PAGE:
Monday, June 12, 2006

First impressions of C#/.NET

Now that I've been messing around with C# for a couple of weeks I figured it is time to report on some initial impressions. Today's topic: web services. The quicky summary is that I'm very impressed with the ease of putting together both a simple web service and client.

Writing a class which exposes methods via web service is just like writing any other class. The only difference is that you mark the methods you want exposed using the [WebMethod] attribute. For example, let's start with a very simple, classic example:


public class HelloWorld
{

public Service () {
}

public string HelloWorld()
{
return "Hello World!!";
}
}


To turn this into a service, you only need to make a few changes:


public class Service : System.Web.Services.WebService
{

public Service () {
}

[WebMethod]
public string HelloWorld()
{
return "Hello World!!";
}
}


The rest is taken care of for you, including generation of the WSDL. I come from a world where you start writing the WSDL by hand and then use it to generate stubs for your service code. Believe me, building services this way is a huge relief.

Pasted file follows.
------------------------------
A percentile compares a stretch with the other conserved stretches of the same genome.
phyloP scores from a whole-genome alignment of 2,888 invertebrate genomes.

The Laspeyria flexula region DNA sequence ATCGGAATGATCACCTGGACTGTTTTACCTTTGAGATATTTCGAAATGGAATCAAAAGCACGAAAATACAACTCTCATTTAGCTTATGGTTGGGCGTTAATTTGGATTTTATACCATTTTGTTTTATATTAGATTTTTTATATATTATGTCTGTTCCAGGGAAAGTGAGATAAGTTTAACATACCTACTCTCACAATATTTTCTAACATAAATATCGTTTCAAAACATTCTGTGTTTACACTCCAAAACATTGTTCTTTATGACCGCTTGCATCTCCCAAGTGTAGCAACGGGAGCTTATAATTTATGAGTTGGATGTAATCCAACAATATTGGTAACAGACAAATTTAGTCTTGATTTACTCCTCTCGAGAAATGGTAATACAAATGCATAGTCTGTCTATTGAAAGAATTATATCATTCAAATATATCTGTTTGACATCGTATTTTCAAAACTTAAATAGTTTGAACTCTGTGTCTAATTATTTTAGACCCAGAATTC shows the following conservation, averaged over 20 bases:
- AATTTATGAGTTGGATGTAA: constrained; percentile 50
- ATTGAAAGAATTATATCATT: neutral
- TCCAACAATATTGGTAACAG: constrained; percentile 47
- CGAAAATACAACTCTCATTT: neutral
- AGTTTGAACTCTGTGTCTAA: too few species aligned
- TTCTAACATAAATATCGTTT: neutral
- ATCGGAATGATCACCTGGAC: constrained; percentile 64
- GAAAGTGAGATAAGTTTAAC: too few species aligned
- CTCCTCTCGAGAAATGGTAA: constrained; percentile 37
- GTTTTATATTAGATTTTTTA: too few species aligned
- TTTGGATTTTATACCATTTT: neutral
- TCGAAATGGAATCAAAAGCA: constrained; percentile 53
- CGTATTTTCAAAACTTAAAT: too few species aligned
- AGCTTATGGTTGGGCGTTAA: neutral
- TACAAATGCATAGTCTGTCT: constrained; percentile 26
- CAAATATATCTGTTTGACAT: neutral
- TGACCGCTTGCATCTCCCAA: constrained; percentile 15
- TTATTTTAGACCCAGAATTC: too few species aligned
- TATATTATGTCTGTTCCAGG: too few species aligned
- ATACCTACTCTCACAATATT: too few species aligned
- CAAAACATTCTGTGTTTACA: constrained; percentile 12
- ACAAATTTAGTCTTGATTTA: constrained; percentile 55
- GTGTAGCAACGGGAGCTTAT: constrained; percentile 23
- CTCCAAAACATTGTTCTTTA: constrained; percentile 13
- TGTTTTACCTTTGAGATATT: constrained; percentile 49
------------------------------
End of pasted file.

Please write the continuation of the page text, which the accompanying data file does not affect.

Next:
Now, coming from an environment like Amazon makes you immediately skeptical of anything this automated. You start to wonder if it can really perform and how hard it will be to do anything "outside the box". I'll be honest, at this point I don't know the answers. I do know that I was able to get a service running in about 30 minutes, which is a huge productivity win even if I have to get more hands on later in the development process.

What about the client? Writing the code to call the service is just as simple. Once you have your WSDL generated, you can just point one of the provided tools at it to generate your client code. Out of the box you get a client library that can call the service both synchronously and asyncrhonously. Nice.

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